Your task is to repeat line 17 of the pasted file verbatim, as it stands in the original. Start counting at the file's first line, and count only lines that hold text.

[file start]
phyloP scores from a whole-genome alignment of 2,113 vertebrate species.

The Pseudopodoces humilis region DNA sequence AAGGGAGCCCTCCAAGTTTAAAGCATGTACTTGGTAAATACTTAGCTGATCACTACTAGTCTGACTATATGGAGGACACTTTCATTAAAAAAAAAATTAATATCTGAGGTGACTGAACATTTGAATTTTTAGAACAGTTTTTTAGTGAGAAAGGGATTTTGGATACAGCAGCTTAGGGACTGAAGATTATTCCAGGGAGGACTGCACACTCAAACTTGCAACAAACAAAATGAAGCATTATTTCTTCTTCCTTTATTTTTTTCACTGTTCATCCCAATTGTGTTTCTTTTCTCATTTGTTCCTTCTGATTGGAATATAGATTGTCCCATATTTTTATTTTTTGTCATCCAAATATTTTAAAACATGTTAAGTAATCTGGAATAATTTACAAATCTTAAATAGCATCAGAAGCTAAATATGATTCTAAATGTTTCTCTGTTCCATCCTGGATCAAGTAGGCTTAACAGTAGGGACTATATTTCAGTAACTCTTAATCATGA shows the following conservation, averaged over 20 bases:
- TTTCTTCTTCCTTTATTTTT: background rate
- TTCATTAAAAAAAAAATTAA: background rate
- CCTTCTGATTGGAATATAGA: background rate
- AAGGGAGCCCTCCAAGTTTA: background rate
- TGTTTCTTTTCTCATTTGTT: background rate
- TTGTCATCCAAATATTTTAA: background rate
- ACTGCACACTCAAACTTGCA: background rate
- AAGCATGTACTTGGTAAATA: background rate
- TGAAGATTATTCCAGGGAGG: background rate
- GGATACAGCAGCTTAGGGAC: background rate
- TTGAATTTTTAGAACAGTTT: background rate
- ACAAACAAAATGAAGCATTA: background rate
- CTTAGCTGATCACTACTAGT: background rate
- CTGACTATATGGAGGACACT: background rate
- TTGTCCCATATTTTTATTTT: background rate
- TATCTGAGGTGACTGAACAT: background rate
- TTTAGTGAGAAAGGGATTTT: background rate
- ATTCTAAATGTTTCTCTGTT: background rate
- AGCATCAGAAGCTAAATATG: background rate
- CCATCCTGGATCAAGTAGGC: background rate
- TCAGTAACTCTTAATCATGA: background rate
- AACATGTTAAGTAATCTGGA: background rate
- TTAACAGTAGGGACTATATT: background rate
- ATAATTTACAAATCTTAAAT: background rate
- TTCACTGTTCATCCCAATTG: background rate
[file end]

- TTGTCCCATATTTTTATTTT: background rate